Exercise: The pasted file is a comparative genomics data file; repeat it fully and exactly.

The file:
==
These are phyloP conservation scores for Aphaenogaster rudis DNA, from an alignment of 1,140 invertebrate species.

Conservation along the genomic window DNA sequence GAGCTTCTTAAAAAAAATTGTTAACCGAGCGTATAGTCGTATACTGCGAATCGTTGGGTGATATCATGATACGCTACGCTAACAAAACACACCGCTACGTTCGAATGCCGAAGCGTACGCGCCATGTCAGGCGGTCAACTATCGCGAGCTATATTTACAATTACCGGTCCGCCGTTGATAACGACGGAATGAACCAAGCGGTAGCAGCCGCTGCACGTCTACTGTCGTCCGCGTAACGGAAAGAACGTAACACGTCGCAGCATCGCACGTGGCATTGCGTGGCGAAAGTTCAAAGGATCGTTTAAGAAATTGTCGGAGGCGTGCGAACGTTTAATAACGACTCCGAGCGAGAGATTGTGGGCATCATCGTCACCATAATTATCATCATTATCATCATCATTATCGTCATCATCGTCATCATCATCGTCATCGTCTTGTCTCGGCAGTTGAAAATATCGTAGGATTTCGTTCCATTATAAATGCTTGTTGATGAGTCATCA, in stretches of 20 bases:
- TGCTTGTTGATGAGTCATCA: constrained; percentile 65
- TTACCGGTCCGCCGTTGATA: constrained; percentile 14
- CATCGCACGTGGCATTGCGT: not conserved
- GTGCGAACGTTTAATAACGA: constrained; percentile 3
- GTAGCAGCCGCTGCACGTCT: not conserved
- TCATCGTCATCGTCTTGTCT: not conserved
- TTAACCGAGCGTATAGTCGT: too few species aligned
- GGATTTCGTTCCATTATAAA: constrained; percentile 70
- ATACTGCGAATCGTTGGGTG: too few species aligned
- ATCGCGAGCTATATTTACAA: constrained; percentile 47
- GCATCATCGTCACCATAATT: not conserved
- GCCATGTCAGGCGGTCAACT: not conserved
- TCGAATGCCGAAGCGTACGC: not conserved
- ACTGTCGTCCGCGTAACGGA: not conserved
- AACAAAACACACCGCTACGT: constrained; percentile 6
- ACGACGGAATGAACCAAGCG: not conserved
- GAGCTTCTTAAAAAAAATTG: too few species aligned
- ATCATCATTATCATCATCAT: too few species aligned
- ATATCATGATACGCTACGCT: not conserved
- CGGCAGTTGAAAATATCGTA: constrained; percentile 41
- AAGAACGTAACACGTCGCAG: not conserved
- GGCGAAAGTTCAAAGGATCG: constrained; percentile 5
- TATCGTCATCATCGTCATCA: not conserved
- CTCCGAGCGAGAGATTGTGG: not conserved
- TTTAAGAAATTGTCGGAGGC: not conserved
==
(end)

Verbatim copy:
These are phyloP conservation scores for Aphaenogaster rudis DNA, from an alignment of 1,140 invertebrate species.

Conservation along the genomic window DNA sequence GAGCTTCTTAAAAAAAATTGTTAACCGAGCGTATAGTCGTATACTGCGAATCGTTGGGTGATATCATGATACGCTACGCTAACAAAACACACCGCTACGTTCGAATGCCGAAGCGTACGCGCCATGTCAGGCGGTCAACTATCGCGAGCTATATTTACAATTACCGGTCCGCCGTTGATAACGACGGAATGAACCAAGCGGTAGCAGCCGCTGCACGTCTACTGTCGTCCGCGTAACGGAAAGAACGTAACACGTCGCAGCATCGCACGTGGCATTGCGTGGCGAAAGTTCAAAGGATCGTTTAAGAAATTGTCGGAGGCGTGCGAACGTTTAATAACGACTCCGAGCGAGAGATTGTGGGCATCATCGTCACCATAATTATCATCATTATCATCATCATTATCGTCATCATCGTCATCATCATCGTCATCGTCTTGTCTCGGCAGTTGAAAATATCGTAGGATTTCGTTCCATTATAAATGCTTGTTGATGAGTCATCA, in stretches of 20 bases:
- TGCTTGTTGATGAGTCATCA: constrained; percentile 65
- TTACCGGTCCGCCGTTGATA: constrained; percentile 14
- CATCGCACGTGGCATTGCGT: not conserved
- GTGCGAACGTTTAATAACGA: constrained; percentile 3
- GTAGCAGCCGCTGCACGTCT: not conserved
- TCATCGTCATCGTCTTGTCT: not conserved
- TTAACCGAGCGTATAGTCGT: too few species aligned
- GGATTTCGTTCCATTATAAA: constrained; percentile 70
- ATACTGCGAATCGTTGGGTG: too few species aligned
- ATCGCGAGCTATATTTACAA: constrained; percentile 47
- GCATCATCGTCACCATAATT: not conserved
- GCCATGTCAGGCGGTCAACT: not conserved
- TCGAATGCCGAAGCGTACGC: not conserved
- ACTGTCGTCCGCGTAACGGA: not conserved
- AACAAAACACACCGCTACGT: constrained; percentile 6
- ACGACGGAATGAACCAAGCG: not conserved
- GAGCTTCTTAAAAAAAATTG: too few species aligned
- ATCATCATTATCATCATCAT: too few species aligned
- ATATCATGATACGCTACGCT: not conserved
- CGGCAGTTGAAAATATCGTA: constrained; percentile 41
- AAGAACGTAACACGTCGCAG: not conserved
- GGCGAAAGTTCAAAGGATCG: constrained; percentile 5
- TATCGTCATCATCGTCATCA: not conserved
- CTCCGAGCGAGAGATTGTGG: not conserved
- TTTAAGAAATTGTCGGAGGC: not conserved